Friday, 30 November 2012

Venom by Fiona Paul

Venom is Fiona Paul's debut novel. It's historical YA and, in a slight departure from my usual reading, does not contain any fantasy of SF elements. It's set in historical Venice and does involve a bit of a murder mystery, so I (correctly) presumed that it would not be entirely outside my usual reading comfort zone. A copy of this book was provided to me for review purposes by Harper Collins AU via NetGalley.

Cass — Cassandra — is a Venetian noble young woman who lives with her aging aunt and has been betrothed for many years to a boy she finds a bit dull. The story opens with her friend's funeral and gets interesting when, that evening, Cass discovers her friend's body in her family tomb has been replaced by another, obviously murdered, girl. In the course of making this discovery, she meets the mysterious and somewhat alluring Falco, a painter. Together they set out to try and learn who committed the murder and why. A quest that becomes somewhat more urgent when they discover a second body. And of course, betrothed Cass falls for the roguish Falco, even though he drags her through dangerous and eye-opening situations.

The opening of Venom annoyed me a little bit. It seemed that Cass fell into the cliché of feeling trapped in a noblewoman's life and detesting sewing because it was an easy thing to complain about. I thought she ignored her fiancé's existence too readily and, from comments that her other friend made, running off with Falco on a spur of the moment seemed somewhat out of character. She also complained about corsets a lot — and they do make a good metaphor for her supposed gilded cage — but in the end her corset proved to be rather useful. And the fact that she managed to sneak away several times without too much trouble does somewhat belie the caged part.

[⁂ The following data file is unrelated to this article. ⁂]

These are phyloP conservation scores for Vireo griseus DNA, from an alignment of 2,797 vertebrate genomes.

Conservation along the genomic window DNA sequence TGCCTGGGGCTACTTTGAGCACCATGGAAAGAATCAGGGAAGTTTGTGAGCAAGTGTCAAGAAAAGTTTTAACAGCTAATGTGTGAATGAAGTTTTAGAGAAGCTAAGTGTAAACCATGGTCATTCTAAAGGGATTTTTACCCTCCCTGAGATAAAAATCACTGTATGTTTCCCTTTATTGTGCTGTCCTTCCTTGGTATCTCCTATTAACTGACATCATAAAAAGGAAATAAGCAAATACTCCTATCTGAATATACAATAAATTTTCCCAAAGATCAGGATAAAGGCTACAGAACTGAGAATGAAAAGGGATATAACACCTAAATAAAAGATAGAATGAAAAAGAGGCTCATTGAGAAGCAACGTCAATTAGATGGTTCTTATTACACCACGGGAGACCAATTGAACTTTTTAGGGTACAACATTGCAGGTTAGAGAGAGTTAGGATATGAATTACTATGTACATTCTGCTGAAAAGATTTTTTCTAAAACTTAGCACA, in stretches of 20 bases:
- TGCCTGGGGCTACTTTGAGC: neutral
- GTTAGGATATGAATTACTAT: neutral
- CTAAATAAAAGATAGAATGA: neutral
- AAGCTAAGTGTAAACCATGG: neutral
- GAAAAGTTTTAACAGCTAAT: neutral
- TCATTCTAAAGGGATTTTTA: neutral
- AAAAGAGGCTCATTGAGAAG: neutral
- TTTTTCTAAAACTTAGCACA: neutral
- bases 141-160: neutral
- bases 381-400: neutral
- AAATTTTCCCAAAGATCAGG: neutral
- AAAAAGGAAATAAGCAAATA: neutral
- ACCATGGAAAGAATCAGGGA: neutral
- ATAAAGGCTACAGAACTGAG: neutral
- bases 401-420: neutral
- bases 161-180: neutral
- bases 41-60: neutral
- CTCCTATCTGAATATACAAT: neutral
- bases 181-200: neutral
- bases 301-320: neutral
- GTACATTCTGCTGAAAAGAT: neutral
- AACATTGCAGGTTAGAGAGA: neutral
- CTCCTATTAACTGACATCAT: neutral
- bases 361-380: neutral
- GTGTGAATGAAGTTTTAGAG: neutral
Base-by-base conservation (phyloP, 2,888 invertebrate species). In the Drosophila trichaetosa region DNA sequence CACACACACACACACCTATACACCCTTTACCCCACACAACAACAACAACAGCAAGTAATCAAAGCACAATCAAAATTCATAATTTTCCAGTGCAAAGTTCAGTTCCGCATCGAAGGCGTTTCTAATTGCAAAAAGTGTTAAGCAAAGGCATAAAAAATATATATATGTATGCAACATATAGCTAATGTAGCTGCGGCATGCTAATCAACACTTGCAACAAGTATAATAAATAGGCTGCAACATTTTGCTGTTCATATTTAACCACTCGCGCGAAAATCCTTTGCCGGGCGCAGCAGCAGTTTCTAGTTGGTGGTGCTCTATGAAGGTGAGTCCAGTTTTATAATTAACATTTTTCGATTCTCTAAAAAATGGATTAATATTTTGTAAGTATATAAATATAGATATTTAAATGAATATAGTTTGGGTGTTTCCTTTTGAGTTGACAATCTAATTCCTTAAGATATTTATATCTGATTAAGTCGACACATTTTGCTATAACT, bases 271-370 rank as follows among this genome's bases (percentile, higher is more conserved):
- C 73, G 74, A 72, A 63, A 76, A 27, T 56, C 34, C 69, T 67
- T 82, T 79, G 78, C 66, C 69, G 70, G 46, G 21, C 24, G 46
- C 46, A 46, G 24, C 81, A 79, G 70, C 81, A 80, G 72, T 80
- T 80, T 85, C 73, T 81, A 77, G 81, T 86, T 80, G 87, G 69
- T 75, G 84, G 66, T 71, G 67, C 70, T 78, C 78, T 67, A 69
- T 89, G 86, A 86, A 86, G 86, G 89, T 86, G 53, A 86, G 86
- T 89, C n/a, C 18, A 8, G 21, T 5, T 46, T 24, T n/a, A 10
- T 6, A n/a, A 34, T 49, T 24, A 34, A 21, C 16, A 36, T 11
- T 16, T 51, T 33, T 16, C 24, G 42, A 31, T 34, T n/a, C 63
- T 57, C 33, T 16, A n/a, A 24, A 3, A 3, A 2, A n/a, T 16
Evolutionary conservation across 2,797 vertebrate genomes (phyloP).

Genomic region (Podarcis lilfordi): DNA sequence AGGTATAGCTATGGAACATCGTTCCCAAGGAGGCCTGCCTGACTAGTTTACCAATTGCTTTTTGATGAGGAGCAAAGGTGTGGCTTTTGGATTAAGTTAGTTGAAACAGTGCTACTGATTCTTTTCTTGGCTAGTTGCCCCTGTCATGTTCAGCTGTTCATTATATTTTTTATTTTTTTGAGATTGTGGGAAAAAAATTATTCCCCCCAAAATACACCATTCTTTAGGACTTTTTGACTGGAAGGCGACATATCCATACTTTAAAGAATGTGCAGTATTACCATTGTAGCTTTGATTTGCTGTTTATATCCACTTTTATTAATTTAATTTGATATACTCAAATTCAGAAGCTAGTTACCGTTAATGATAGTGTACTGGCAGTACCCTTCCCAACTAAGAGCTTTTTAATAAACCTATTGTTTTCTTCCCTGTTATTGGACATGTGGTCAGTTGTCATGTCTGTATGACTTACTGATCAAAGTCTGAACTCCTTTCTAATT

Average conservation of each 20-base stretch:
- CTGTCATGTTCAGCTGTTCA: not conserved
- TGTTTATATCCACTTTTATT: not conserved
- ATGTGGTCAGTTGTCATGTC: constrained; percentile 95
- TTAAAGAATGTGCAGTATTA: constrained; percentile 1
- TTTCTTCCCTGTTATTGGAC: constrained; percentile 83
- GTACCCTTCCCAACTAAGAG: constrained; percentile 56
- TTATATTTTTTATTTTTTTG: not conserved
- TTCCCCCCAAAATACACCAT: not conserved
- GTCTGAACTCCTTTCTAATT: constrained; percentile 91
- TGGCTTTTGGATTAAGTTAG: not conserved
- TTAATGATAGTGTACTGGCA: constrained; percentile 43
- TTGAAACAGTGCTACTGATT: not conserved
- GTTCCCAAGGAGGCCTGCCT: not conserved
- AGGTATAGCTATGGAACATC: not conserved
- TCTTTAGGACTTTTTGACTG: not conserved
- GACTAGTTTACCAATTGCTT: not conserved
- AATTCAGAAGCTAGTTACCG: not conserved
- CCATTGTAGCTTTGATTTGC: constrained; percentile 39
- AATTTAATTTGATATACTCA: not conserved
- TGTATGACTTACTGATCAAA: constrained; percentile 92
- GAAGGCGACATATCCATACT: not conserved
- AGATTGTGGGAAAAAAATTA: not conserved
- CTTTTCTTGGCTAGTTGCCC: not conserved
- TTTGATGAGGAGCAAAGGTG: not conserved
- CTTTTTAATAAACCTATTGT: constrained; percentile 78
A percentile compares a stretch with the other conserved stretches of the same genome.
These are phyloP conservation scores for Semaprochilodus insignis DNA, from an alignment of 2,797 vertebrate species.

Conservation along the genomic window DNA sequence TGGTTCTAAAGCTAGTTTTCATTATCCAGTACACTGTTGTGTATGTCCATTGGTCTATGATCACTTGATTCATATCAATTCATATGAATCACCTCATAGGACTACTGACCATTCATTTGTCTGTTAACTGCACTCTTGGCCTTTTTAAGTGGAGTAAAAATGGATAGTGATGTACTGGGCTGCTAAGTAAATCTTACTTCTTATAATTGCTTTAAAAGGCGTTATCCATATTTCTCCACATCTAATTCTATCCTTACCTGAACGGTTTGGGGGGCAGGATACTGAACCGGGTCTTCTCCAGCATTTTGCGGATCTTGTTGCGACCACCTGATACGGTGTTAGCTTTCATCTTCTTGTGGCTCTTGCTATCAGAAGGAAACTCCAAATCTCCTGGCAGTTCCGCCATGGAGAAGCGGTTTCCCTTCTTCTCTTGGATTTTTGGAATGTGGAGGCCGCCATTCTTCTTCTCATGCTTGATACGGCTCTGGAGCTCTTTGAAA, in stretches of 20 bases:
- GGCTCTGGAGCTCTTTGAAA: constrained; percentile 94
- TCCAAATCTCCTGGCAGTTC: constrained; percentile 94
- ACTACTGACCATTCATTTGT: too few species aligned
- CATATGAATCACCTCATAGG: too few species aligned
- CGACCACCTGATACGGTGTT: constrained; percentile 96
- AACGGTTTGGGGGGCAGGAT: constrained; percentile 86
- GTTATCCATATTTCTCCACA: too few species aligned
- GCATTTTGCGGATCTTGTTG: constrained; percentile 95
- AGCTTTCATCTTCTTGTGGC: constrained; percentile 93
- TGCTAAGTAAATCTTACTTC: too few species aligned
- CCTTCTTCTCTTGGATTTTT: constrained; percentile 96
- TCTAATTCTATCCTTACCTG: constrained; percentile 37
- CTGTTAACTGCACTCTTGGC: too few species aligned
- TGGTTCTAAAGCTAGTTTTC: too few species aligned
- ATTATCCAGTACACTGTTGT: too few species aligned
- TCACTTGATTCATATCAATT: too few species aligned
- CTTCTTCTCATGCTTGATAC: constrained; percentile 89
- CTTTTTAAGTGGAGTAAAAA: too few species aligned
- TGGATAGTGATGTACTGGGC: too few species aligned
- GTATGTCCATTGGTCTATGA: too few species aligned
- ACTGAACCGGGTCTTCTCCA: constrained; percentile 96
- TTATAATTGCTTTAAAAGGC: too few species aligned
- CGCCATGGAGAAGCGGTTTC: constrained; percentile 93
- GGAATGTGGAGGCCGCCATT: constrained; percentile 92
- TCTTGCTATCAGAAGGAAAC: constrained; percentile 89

By the end, however, Cass was annoying me less. I felt that she ultimately made some sensible choices, even if she had to make some careless and selfish ones along the way. I also appreciated that her lesson learned was a bit subtle and didn't attempt to bludgeon the reader over the head.

The other thing that bothered me was some of the modern American phrases that snuck in to the writing. The setting was pretty genuinely Venetian but there were some phrases which struck me as too modern — in the colloquial sense, rather than explicitly anachronistic — and clashed with the Italian words and phrases also thrown in.

Ultimately, I would recommend Venom to fans of YA or historical fiction. It's the first in a series, but it's quite self-contained. The only loose threads at the end are minor and I don't have much idea which direction a sequel might take. I will be interested to see where it does go.

3.5 / 5 stars

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